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Professor Commemorates History of JET Magazine in Final Print Issue

Published on Friday, June 13, 2014

Professor Commemorates History of JET Magazine in Final Print Issue

Juleyka Lantigua-Williams chosen to author JET's last-ever print cover story

When the final print issue of JET magazine hit newsstands on June 9, 2014, NVCC English Professor Juleyka Lantigua-Williams became a permanent fixture in the magazine’s 63-year history with “This Is Our Story,” the last-ever print cover story for the African-American-focused news weekly, which will shift to a completely online format.

“I was honored to be considered and accepted the assignment thankfully,” said Lantigua-Williams, who wrote for the magazine on topics ranging from politics to the arts, personal profiles, and education over the last three years.

Her first JET cover story, “Fade to Black” (April 2013), is currently a finalist for a National Association of Black Journalists (NABJ) Excellence in Journalism Award.

JET Editor-in-Chief Mitzi Miller reached out to her in early May with the proposal of writing the final cover.

“I was a bit daunted at first—especially because I was tasked with interviewing people whose careers I've followed and admired, like the founders of BET and Radio One,” said Lantigua-Williams. “But as soon as I got to work, it became about creating a lasting entry in the remarkable cultural and historical repository that is JET magazine.”

With a circulation of more than 700,000 readers – the third-largest readership in the African-American market - Hermene Hartman, President of Hartman Publishing Group, Inc., called the move online “a watershed moment in contemporary African-American history” in The Huffington Post’s “The Blog.”

“There's always been a JET; for all African-Americans except senior citizens, there's never not been a JET -- giving us the news that Black people needed to know, yearned to know, but that we couldn't get from the mainstream media,” she explains.

Now in its final print issue, Lantigua-Williams has successfully historicized the magazine’s socio-cultural impact through the story of JET founder John H. Johnson, creating a powerful archival legacy to commemorate what is hopefully only the magazine’s early history. The article begins:

"Before there was a radio or television in every home during the era of separate and decidedly unequal, JET reflected the lives of African-Americans transcending the boundaries of racial oppression. From the very beginning, JET spread the gospel of economic success and upward mobility. But none of it could have been done without the strength and courage of one man’s dream." 

“As I talked to more and more people, I realized that everyone had deeply personal stories about JET and that no story I wrote would be universal enough to cover the gamut. So instead of telling readers' stories, I decided to tell the magazine's story...”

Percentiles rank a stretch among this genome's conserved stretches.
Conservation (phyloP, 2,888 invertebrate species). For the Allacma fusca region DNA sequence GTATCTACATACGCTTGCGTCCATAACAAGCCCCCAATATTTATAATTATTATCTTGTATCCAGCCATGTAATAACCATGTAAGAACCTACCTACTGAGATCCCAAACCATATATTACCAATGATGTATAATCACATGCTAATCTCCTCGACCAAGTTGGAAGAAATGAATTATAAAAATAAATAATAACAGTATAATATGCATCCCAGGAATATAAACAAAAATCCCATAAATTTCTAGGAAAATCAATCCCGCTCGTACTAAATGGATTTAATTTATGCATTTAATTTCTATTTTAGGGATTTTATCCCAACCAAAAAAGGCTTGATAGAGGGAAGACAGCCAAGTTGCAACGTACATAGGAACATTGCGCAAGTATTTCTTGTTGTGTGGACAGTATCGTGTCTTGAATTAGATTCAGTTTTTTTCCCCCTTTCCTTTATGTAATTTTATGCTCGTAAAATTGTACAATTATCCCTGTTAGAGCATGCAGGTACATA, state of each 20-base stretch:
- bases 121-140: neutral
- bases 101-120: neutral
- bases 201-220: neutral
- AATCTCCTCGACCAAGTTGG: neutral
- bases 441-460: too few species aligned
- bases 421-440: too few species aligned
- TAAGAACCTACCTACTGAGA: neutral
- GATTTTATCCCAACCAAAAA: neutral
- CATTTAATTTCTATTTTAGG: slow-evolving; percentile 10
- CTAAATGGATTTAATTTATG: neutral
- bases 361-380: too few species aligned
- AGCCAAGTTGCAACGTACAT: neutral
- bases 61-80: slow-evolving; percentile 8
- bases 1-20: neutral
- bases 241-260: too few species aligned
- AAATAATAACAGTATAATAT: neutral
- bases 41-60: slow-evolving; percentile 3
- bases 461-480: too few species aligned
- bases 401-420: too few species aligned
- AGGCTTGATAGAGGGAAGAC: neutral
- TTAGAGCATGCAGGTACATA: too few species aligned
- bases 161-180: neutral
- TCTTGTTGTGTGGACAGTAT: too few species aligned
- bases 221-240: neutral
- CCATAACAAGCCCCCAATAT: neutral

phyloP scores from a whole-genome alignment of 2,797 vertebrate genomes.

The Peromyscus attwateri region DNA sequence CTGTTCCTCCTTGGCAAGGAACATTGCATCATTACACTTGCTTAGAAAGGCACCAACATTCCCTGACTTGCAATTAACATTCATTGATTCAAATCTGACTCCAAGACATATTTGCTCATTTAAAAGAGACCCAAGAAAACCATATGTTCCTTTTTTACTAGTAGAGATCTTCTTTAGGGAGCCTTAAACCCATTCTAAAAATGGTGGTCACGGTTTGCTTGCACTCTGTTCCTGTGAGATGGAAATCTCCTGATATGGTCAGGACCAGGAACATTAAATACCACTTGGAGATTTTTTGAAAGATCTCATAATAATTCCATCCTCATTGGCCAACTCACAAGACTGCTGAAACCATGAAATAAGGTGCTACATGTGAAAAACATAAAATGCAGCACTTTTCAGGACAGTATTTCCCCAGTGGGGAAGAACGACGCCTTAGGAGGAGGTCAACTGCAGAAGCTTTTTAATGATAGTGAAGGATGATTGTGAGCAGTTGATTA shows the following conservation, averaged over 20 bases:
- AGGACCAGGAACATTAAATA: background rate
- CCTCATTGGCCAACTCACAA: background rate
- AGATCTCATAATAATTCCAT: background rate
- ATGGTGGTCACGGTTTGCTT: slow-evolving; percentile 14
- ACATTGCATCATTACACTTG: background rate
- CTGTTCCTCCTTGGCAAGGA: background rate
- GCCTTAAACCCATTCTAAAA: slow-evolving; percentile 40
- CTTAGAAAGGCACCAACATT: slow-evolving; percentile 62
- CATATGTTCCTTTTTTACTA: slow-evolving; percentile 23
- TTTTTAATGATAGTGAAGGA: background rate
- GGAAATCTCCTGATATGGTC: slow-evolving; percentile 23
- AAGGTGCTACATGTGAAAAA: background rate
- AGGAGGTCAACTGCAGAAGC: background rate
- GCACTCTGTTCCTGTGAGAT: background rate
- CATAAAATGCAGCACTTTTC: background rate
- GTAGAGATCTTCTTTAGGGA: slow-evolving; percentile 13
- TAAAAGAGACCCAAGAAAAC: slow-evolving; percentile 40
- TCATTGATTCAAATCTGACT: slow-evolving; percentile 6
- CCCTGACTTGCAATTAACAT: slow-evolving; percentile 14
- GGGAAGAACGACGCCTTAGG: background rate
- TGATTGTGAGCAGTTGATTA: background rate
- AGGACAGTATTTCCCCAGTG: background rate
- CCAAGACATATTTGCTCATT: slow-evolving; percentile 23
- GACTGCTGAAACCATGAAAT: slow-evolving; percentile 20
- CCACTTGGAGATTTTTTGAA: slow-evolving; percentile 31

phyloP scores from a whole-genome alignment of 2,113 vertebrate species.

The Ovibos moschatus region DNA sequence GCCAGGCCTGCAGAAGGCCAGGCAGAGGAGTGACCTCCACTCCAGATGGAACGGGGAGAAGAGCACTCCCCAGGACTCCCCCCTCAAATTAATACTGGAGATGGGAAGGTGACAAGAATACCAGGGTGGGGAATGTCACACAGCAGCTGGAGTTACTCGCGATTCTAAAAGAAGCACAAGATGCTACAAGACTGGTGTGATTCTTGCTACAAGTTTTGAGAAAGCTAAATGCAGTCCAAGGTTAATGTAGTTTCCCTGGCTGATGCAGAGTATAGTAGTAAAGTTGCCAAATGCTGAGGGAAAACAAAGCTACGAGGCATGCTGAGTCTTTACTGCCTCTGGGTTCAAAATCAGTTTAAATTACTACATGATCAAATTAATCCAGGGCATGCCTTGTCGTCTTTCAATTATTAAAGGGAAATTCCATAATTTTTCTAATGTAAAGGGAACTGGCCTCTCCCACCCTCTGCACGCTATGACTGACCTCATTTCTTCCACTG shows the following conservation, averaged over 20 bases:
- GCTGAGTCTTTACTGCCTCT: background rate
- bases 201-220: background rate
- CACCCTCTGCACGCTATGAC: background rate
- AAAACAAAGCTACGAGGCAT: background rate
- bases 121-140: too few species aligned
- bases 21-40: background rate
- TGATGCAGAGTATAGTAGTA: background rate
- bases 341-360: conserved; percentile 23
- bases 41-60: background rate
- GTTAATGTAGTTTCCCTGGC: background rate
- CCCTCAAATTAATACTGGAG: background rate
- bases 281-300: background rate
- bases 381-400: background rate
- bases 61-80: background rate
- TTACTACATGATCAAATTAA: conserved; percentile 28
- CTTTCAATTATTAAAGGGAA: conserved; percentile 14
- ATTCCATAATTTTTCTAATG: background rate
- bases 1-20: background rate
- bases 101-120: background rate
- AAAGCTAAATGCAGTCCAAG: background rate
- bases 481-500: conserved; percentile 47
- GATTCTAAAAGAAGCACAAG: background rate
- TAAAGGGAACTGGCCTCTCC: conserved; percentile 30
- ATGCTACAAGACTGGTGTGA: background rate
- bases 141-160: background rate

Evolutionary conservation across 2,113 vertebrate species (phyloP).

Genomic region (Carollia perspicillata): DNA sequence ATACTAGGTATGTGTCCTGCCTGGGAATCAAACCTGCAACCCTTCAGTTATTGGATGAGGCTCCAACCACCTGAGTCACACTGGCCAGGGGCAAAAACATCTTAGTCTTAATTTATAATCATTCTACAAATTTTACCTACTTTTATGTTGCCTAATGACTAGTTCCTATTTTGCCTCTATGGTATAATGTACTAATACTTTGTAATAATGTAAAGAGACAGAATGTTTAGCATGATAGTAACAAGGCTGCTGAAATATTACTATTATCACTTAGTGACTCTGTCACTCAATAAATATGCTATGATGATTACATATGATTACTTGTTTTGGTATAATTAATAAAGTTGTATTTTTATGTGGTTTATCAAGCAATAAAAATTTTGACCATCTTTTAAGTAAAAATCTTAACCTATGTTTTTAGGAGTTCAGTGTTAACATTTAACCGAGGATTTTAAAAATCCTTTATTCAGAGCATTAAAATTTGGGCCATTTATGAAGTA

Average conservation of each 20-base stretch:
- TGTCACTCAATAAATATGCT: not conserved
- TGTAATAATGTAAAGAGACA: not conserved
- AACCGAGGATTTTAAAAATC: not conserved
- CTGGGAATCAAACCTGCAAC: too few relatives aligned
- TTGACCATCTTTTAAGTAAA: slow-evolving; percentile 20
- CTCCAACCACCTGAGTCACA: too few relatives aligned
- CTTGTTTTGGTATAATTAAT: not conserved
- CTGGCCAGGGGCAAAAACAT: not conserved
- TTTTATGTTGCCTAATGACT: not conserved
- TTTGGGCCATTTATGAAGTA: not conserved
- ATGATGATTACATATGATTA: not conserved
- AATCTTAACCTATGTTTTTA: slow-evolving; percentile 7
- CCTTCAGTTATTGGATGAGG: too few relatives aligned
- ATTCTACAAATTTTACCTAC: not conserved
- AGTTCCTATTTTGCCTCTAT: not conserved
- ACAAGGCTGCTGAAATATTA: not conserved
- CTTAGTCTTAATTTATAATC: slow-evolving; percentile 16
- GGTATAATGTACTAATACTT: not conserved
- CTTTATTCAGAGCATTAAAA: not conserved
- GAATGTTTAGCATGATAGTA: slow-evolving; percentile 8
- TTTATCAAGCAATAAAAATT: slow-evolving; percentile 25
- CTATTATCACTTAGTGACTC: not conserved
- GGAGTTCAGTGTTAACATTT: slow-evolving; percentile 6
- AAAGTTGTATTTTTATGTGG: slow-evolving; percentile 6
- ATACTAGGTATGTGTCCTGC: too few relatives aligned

“Now that the magazine will move to a digital platform, I am humbled to have played a small role in its print era. It has been a career highlight to write for JET, to capture snippets of the rich canopy that is the Black experience in the U.S. As the adviser of The Tamarack, our college paper, I am proud to serve as a model for our students so they see what is possible through hard work and dedication.”

Juleyka Lantigua-Williams (@juleykalantigua) has been a writer and editor for fifteen years. She earned an M.S. in Print Journalism from Boston University, graduated from the prestigious Radcliffe Publishing Course at Harvard University, and was a Fulbright Scholar (Spain). She has been a nationally-syndicated columnist with The Progressive magazine’s Media Project for fourteen years. Her opinion columns cover a broad range of issues from women's rights abroad, the environment, immigration, maternal health, national and international politics, and Latinos in the U.S.-have appeared in The Houston ChronicleThe Miami Herald, The Chicago TribuneThe Harford Courant, and the L.A. Times among hundreds of national, regional, and online publications. Her magazine credits include JETThe Progressive, and GIANT. She served as a mentor for National Public Radio's Next Generation Radio training program. Her essays, interviews, and young adult fiction have appeared in The Simon and Schuster Short Prose Reader (Fourth and Fifth Eds.); Once Upon a Cuento (Curbstone Press); and Colonize This! Young Women of Color on Today's Feminism (Seal Press). In 2013, Juleyka co-edited Confluencia in the Valley, a prose and poetry anthology. Most recently, she served as Communications Director for TEDxFulbright, which took place in the U.S. Chamber of Commerce and welcomed 450 participants from 60 countries and was live- streamed to 200 locations around the world.

Photo credit: Jason Honyotski, NVCC student

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